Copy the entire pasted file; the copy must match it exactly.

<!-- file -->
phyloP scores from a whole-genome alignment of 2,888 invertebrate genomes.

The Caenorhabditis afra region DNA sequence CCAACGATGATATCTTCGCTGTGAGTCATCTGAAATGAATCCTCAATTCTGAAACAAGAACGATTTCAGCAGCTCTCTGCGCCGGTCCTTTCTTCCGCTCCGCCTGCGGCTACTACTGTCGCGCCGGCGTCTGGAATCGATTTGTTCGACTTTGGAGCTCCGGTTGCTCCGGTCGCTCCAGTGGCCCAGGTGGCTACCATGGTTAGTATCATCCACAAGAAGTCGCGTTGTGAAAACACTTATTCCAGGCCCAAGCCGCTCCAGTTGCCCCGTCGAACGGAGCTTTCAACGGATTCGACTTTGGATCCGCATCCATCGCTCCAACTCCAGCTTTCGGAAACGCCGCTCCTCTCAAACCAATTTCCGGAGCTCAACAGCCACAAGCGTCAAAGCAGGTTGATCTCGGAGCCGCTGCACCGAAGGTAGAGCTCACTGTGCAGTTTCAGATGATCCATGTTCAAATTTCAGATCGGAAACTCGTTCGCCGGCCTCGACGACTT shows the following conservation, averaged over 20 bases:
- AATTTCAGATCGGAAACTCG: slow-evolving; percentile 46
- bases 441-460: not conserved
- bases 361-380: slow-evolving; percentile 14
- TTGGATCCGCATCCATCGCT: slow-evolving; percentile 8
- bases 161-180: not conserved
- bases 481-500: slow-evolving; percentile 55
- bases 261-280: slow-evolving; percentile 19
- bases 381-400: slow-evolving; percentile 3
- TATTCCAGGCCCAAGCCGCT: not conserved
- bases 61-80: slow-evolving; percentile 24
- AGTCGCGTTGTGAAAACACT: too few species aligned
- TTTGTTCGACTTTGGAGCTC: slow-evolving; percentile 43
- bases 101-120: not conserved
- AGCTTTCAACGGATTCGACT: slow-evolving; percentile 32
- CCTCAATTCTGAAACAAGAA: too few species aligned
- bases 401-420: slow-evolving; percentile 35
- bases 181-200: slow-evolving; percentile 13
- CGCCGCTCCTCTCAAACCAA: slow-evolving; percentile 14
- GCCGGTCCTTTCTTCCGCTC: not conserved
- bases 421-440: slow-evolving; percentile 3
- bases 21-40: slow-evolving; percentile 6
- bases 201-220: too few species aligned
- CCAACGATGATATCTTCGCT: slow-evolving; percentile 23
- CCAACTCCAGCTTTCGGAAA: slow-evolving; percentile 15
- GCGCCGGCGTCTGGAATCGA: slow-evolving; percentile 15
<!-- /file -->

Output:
phyloP scores from a whole-genome alignment of 2,888 invertebrate genomes.

The Caenorhabditis afra region DNA sequence CCAACGATGATATCTTCGCTGTGAGTCATCTGAAATGAATCCTCAATTCTGAAACAAGAACGATTTCAGCAGCTCTCTGCGCCGGTCCTTTCTTCCGCTCCGCCTGCGGCTACTACTGTCGCGCCGGCGTCTGGAATCGATTTGTTCGACTTTGGAGCTCCGGTTGCTCCGGTCGCTCCAGTGGCCCAGGTGGCTACCATGGTTAGTATCATCCACAAGAAGTCGCGTTGTGAAAACACTTATTCCAGGCCCAAGCCGCTCCAGTTGCCCCGTCGAACGGAGCTTTCAACGGATTCGACTTTGGATCCGCATCCATCGCTCCAACTCCAGCTTTCGGAAACGCCGCTCCTCTCAAACCAATTTCCGGAGCTCAACAGCCACAAGCGTCAAAGCAGGTTGATCTCGGAGCCGCTGCACCGAAGGTAGAGCTCACTGTGCAGTTTCAGATGATCCATGTTCAAATTTCAGATCGGAAACTCGTTCGCCGGCCTCGACGACTT shows the following conservation, averaged over 20 bases:
- AATTTCAGATCGGAAACTCG: slow-evolving; percentile 46
- bases 441-460: not conserved
- bases 361-380: slow-evolving; percentile 14
- TTGGATCCGCATCCATCGCT: slow-evolving; percentile 8
- bases 161-180: not conserved
- bases 481-500: slow-evolving; percentile 55
- bases 261-280: slow-evolving; percentile 19
- bases 381-400: slow-evolving; percentile 3
- TATTCCAGGCCCAAGCCGCT: not conserved
- bases 61-80: slow-evolving; percentile 24
- AGTCGCGTTGTGAAAACACT: too few species aligned
- TTTGTTCGACTTTGGAGCTC: slow-evolving; percentile 43
- bases 101-120: not conserved
- AGCTTTCAACGGATTCGACT: slow-evolving; percentile 32
- CCTCAATTCTGAAACAAGAA: too few species aligned
- bases 401-420: slow-evolving; percentile 35
- bases 181-200: slow-evolving; percentile 13
- CGCCGCTCCTCTCAAACCAA: slow-evolving; percentile 14
- GCCGGTCCTTTCTTCCGCTC: not conserved
- bases 421-440: slow-evolving; percentile 3
- bases 21-40: slow-evolving; percentile 6
- bases 201-220: too few species aligned
- CCAACGATGATATCTTCGCT: slow-evolving; percentile 23
- CCAACTCCAGCTTTCGGAAA: slow-evolving; percentile 15
- GCGCCGGCGTCTGGAATCGA: slow-evolving; percentile 15